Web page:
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Gn. Cornelius Scipio Asina Surrenders

Meanwhile, however, those who were charged with the shipbuilding were busied with the construction of the vessels; while others collected crews and were engaged in teaching them to row on dry land: which they contrived to do in the following manner. They made the men sit on rower's benches on dry land, in the same order as they would sit on the benches in actual vessels: in the midst of them they stationed the Celeustes, and trained them to get back and draw in their hands all together in time, and then to swing forward and throw them out again, and to begin and cease these movements at the word of the Celeustes. By the time these preparations were completed the ships were built. They therefore launched them, and, after a brief preliminary practice of real sea-rowing, started on their coasting voyage along the shore of Italy, in accordance with the Consul's order.
B. C. 260. Cn. Cornelius Scipio Asina, C. Duilius, Coss.
For Gnaeus Cornelius Scipio, who had been appointed by the Roman people a few days before to command the fleet, after giving the ship captains orders that as soon as they had fitted out the fleet they should sail to the Straits, had put to sea himself with seventeen ships and sailed in advance to Messene; for he was very eager to secure all pressing necessaries for the naval force.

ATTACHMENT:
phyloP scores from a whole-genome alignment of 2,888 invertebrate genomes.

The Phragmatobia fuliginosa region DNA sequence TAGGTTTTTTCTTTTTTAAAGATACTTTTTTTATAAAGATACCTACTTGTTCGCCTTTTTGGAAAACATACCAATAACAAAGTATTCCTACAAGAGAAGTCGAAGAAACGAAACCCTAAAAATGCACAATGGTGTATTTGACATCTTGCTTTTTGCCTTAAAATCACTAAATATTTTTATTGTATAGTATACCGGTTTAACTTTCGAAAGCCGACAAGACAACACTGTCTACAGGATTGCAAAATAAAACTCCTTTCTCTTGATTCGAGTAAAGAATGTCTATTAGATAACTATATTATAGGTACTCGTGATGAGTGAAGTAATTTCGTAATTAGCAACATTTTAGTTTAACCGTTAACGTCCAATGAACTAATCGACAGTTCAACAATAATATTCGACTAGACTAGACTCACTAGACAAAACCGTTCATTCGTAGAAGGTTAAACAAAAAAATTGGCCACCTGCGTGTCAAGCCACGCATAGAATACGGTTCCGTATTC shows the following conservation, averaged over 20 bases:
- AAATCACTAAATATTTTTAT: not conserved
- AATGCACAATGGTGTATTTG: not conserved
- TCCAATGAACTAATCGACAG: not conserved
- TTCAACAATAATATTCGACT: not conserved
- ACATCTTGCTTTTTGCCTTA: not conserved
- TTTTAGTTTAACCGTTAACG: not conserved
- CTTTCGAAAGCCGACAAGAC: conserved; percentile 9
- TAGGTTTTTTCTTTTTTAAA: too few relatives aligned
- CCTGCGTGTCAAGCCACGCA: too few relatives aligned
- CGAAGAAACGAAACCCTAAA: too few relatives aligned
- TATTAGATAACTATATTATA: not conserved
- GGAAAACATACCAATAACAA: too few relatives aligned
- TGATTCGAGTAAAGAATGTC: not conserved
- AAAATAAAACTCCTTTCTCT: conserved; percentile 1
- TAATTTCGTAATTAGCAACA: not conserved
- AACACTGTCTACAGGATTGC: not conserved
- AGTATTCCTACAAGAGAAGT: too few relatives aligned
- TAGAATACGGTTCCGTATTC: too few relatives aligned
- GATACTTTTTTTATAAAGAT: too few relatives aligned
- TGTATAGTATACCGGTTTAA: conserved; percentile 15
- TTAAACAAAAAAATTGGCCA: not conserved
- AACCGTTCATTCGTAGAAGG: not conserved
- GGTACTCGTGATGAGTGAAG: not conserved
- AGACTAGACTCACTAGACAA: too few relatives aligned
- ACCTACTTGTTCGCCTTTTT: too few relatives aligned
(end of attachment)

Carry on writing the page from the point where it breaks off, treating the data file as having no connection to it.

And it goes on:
Cornelius captured with the loss of his ships.
While there some negotiation was suggested to him for the surrender of the town of Lipara. Snatching at the prospect somewhat too eagerly, he sailed with the above-mentioned ships and anchored off the town. But having been informed in Panormus of what had taken place, the Carthaginian general Hannibal despatched Boōdes, a member of the Senate, with a squadron of twenty ships. He accomplished the voyage at night and shut up Gnaeus and his men within the harbour. When day dawned the crews made for the shore and ran away, while Gnaeus, in utter dismay, and not knowing in the least what to do, eventually surrendered to the enemy.
The rest of the Roman fleet arrive and nearly capture Hannibal.
The Carthaginians having thus possessed themselves of the ships as well as the commander of their enemies, started to rejoin Hannibal. Yet a few days afterwards, though the disaster of Gnaeus was so signal and recent, Hannibal himself was within an ace of falling into the same glaring mistake. For having been informed that the Roman fleet in its voyage along the coast of Italy was close at hand, he conceived a wish to get a clear view of the enemy's number and disposition. He accordingly set sail with fifty ships, and just as he was rounding the "Italian Headland" he fell in with the enemy, who were sailing in good order and disposition. He lost most of his ships, and with the rest effected his own escape in a manner beyond hope or expectation.

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